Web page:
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The Magic Memories (128)

Hello everyone!

Today’s topics are: On terminology: Expert on “Expert; Advice on writing; Shuffling the aces; News on orimotos

These are The Magic Memories 128, gone online Sunday, June 11th, 2023, at 0:07h sharp.

All The Magic Memories from 2021, 2022, including the Magic Advent Calendar from 2020, can be found HERE.

On Terminology

If you follow my publications, you know I’m fond of terminology, and with the Card College series I have contributed to the subject, too. Taxonomy and terminology are the first steps to a scientific study of magic, but are also very helpful for creative processes.

The following glossary might be more for beginners, although I have myself learned a few terms I didn’t know or wasn’t sure about, so, I assume that this could be helpful for those among us who have English as a foreign language (as I do!), and I know that this is the case with quite a few who are reading these The Magic Memories.

My good friend by correspondence EndersGame has created a very useful glossary of technical terms used in conjunction with playing cards (card terms, handling terms, card playing terms etc.). To read and maybe transfer them to your electronic notebook CLICK HERE.

BTW: By the same author, EndersGame, comes a collection of quotes and one-liners on playing cards, here is one:

“Everyone should be able to do one card trick, tell two jokes, and recite three poems, in case they are ever trapped in an elevator.” – Daniel Handler

If you liked that one, you’ll find a few more HERE. (I find it easier to have THREE card tricks, and ONE poem… less to learn… for me…)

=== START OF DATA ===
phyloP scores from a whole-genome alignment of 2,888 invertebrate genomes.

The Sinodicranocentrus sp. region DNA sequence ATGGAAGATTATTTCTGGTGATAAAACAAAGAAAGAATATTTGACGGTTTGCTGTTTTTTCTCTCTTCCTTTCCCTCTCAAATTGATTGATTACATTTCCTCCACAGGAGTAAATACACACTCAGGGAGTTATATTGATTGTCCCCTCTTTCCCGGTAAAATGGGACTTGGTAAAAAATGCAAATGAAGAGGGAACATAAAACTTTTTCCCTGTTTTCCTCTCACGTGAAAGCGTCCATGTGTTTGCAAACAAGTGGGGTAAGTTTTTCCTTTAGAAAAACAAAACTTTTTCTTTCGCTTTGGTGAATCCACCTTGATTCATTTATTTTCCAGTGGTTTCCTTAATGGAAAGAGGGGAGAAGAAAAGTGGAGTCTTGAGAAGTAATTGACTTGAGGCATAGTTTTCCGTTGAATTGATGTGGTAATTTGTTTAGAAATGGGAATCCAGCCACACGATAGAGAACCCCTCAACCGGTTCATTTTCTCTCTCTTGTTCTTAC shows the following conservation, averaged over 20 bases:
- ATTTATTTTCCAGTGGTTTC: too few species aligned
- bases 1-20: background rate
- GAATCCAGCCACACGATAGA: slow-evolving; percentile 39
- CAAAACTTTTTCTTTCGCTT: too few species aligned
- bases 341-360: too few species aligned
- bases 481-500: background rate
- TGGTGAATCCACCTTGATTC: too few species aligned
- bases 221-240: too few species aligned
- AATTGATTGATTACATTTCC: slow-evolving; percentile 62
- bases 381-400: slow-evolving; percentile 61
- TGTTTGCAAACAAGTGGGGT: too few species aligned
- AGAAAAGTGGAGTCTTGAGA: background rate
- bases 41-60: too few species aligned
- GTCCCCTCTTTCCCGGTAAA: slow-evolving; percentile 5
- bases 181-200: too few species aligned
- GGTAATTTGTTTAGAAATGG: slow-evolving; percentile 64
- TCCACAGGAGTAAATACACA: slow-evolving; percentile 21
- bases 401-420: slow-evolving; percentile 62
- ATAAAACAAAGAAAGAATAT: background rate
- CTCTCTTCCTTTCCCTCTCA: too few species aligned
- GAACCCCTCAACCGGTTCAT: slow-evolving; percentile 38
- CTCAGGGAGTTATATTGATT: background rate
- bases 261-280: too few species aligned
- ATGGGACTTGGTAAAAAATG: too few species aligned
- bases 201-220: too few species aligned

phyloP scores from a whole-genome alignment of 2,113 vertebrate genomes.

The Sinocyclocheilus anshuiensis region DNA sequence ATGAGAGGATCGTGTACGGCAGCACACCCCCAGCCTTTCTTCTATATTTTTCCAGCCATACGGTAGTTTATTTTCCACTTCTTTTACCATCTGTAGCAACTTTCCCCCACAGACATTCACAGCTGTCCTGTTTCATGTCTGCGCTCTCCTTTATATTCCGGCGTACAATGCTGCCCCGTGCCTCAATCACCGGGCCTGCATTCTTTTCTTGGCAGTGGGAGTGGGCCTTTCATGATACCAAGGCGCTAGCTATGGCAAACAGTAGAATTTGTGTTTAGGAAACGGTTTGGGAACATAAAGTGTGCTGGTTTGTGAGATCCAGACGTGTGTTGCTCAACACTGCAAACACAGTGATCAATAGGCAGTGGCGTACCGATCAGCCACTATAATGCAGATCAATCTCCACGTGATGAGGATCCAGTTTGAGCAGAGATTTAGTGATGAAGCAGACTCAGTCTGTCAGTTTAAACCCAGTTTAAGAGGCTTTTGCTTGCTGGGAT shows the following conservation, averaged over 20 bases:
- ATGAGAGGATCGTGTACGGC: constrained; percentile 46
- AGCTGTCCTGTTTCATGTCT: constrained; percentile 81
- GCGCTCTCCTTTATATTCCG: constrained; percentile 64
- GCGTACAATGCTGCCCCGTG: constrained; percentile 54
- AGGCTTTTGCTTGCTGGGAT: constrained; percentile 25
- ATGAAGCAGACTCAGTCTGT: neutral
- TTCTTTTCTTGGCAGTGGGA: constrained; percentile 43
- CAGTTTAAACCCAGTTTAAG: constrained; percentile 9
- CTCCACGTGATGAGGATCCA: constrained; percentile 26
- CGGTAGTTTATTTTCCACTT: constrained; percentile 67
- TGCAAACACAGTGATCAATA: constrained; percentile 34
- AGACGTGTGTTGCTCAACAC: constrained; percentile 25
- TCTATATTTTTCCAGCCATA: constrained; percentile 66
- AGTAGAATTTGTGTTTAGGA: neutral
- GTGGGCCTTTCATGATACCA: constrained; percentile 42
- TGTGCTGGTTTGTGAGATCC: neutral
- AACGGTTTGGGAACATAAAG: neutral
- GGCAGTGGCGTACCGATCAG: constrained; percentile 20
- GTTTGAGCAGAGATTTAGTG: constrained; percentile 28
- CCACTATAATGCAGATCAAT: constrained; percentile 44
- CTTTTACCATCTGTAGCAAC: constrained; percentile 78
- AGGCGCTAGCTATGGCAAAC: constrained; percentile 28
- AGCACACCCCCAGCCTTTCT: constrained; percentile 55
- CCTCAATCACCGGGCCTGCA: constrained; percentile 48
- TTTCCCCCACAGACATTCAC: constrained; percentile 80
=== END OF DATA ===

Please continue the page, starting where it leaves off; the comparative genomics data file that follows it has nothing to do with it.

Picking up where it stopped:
And if you have one (or all three!) of my Agendas (if you’re wondering: the third is Secret Twitter), you will find several entries dealing with amusing, instructive, and inspirational quotes.

Practical Advice: Take an Agenda (Secret or Hidden), search “Quote” in the index, or better leaf through the book quickly, as not all quotes are listed in the index… ask my publishers why…), find the pages with the quotes, and using a scan app (e.g., “Scanner Pro” by Readdle) make a PDF of the pages. Attention: Do NOT – I repeat DO NOT – make photos of each individual photos, but using the scan app make ONE SINGLE PDF, which will then contain all the pages; this is much more practical than making photos, the latter being a procedure I see many adopt, and it is useless. A PDF takes less memory space, you have everything in one single PDF-file, AND you can edit it (I use PDF Expert, also by Readdle) by underlining, highlighting and commenting passages.

Last Word: If you are reading this an don’t have any of the Agendas, get one right now, and you’ll find it to be one of your very best investments. Secret Agenda (book and Secret Twitter (PDF) are both available from me, Hidden Agenda is unfortunately out of print, and Vanishing Inc. refuses to reprint, or even to let me have it as an e-book…